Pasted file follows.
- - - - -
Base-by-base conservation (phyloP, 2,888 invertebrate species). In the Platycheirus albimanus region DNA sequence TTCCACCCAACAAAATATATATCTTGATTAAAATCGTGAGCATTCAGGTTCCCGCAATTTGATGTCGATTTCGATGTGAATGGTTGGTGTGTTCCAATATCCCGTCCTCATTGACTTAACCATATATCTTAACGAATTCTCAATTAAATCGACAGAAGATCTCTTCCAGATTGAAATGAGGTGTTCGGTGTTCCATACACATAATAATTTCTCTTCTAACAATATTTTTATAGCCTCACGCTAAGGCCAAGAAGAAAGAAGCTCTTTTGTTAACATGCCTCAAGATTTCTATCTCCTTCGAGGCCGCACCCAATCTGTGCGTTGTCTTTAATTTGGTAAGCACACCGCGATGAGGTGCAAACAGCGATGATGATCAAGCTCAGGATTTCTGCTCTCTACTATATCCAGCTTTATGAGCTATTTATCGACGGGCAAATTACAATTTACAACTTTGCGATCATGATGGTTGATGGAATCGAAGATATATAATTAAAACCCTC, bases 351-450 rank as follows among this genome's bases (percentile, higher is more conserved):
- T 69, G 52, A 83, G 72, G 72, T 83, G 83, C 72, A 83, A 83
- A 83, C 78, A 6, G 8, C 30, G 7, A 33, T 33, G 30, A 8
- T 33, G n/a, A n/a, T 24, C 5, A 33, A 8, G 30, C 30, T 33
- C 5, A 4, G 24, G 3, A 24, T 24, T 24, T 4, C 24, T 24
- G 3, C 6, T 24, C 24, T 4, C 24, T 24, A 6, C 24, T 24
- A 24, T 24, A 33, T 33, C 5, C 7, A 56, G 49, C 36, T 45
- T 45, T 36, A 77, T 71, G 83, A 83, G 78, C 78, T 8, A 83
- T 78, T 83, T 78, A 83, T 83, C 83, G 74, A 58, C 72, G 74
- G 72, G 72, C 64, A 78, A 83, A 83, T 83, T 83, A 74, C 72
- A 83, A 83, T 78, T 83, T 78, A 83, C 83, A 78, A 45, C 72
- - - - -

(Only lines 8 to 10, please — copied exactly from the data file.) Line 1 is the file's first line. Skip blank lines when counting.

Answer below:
- T 45, T 36, A 77, T 71, G 83, A 83, G 78, C 78, T 8, A 83
- T 78, T 83, T 78, A 83, T 83, C 83, G 74, A 58, C 72, G 74
- G 72, G 72, C 64, A 78, A 83, A 83, T 83, T 83, A 74, C 72